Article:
It was a week when Joe Biden couldn’t catch a break.
Every major news story, even those seemingly unconnected to his candidacy, landed a fresh blow on Biden’s campaign. As a result, the former vice president has gone from the “above-the-fray” frontrunner to a fading contender whose path to the nomination is difficult to see.
Donald Trump’s Ukraine scandal and potential impeachment is bad news for the incumbent president, for example, but it may be even worse news for his would-be challenger Joe Biden. Most Democratic primary voters were largely unaware of Hunter Biden’s saga of disturbing personal behavior and troubling ethical lapses as he appeared to trade on his father’s political power for personal gain.
They know now.
And while Sen. Bernie Sanders’ heart attack may or may not prevent the progressive firebrand from staying in the race, it’s already set back Joe Biden’s campaign by putting the issues of age, health and stamina on the front page. Not good news for the 76-year-old Biden.
This was also the week third-quarter fundraising reports were filed, revealing the purported frontrunner came in fourth in the all-important “money primary” — and a distant fourth at that. Biden’s $15.2 million is nearly $10 million less than the surging Liz Warren campaign and $4 million behind Mayor Pete Buttigieg — a second-tier contender polling around 5 percent.
Warren’s eye-popping $24.6 million fundraising haul couldn’t come at a better time for her, or a worse one for the Biden campaign. As A.B. Stoddard wrote in The Bulwark, “The RealClearPolitics betting average shows Warren went from 38.6 over Biden’s 26.3, to 49.89 over Biden’s 20.3” in just over a week.
“The Biden campaign cannot deny the effects of the Trump attacks on his electability argument in the Democratic field,” Stoddard added.
So was this the week that Joe Biden lost the nomination?
“No,” David Bernstein told InsideSources. “This might have been the week that Democrats realized that Joe Biden was not going to be the nominee.”
Bernstein, a liberal journalist who’s covered Democratic politics for decades, is one of many political analysts and Democratic insiders who told InsideSources they believe the Biden candidacy is unlikely to survive. Nobody expects “Uncle Joe” to drop out — in fact, there may be a Biden bump as Democrats rally around the target of Trump’s attacks. But it’s hard to see how Biden becomes his party’s nominee.
“To win the nomination, you either have to be good, or lucky, or both,” says Tom Bevan, co-founder and president of RealClearPolitics.
“Unfortunately for Biden, he’s neither.”
Bevan points to Biden’s steep drop in the polls. Since early May, Biden’s RealClearPolitics polling average has dropped from 41.4 percent to 26.2 — a 37 percent plunge in support. And, Bevan believes, this decline will continue.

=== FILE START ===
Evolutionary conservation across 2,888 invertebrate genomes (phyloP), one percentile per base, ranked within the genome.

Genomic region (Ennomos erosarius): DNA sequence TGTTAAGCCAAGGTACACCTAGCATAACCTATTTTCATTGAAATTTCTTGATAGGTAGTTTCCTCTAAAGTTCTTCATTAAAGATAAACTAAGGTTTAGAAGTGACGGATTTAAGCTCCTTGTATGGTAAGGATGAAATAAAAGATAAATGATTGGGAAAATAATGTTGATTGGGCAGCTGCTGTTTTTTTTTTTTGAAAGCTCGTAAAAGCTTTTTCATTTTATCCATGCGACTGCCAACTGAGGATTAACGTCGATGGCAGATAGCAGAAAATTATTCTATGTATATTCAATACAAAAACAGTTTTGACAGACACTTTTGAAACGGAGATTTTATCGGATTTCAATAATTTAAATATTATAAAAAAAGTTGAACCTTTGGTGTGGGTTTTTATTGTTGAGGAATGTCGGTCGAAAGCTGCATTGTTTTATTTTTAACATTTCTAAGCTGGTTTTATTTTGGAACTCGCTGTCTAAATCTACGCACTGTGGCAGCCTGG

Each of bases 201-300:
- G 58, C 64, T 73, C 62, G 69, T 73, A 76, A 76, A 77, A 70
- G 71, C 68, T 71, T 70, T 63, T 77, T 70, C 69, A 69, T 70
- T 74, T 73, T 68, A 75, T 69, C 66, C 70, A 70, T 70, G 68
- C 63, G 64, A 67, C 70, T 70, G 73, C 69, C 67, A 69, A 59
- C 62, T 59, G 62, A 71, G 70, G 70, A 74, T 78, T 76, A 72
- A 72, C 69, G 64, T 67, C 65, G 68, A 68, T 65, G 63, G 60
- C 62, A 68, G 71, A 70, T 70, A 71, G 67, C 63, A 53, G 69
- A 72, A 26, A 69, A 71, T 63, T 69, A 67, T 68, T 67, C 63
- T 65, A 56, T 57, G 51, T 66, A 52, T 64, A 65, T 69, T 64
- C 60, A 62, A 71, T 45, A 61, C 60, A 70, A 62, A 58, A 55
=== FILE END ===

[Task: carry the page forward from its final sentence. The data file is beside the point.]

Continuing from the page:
“I actually think Joe Biden has been in the process of losing the primary since the day he got in the race. Two weeks after he jumped in, he had a 33.4 percent lead in the RCP national average over his nearest competitor. Five months later, it’s down to 2.2 percent. He lost his lead in Iowa and is in the process of losing it in New Hampshire. Questions about his record, his mental acuity, and now the added questions about corruption and nepotism are all new baggage weighing him down,” Bevan said.
“Nonsense,” says Biden backer Terry Shumaker, a former U.S. ambassador and co-chair of Bill Clinton’s New Hampshire campaigns. “They were saying the same things about John McCain and John Kerry,” Shumaker told InsideSources.
“People may not realize it, but Bill Clinton announced his presidential campaign 24 years ago this week. All the things that happened in that legendary Clinton campaign, in New Hampshire and beyond, happened after this point in the race.”
Veteran GOP strategist Alex Conant of Firehouse Strategies agrees that it’s “way too early” to write off a candidate with the level of money and support Biden has. And then there’s the Warren factor. “We’ll see how Warren does once she starts taking incoming fire. The next debate will be a test for her, since it’s likely to be the first debate where she’ll really be pressed.”
The problem with the “plenty of time” argument is that it’s hard to see how more time benefits Biden. More time means voters find out more, not less, about Hunter Biden’s career and the ethical overlaps with his father. And as for Biden’s fundraising struggles — he raised $6.3 million less in the third quarter than in the second, the Wall Street Journal reports:
“Federal Election Commission records show that 38 percent of the $22 million Mr. Biden raised by June 30 came from donors who gave the maximum amount possible to give in the primary — meaning he can’t go back to those roughly 2,800 individuals for more money in what will likely be a long and costly Democratic race.”
In other words, more time is likely to bring even more fundraising challenges.
Some Democratic strategists were reluctant to declare the Biden candidacy dead, but they did concede his campaign is fundamentally weaker than just a few weeks ago, which creates an opportunity for the rest of the field.
“This was the week that everything changed,” one Democratic strategist told InsideSources. “It’s a different race from here on out, and you’re going to see some lower-tier candidates get a second look.”
The real question is whether, after this week, Joe Biden can get a second look of his own.
Michael Graham is political editor at InsideSources.com.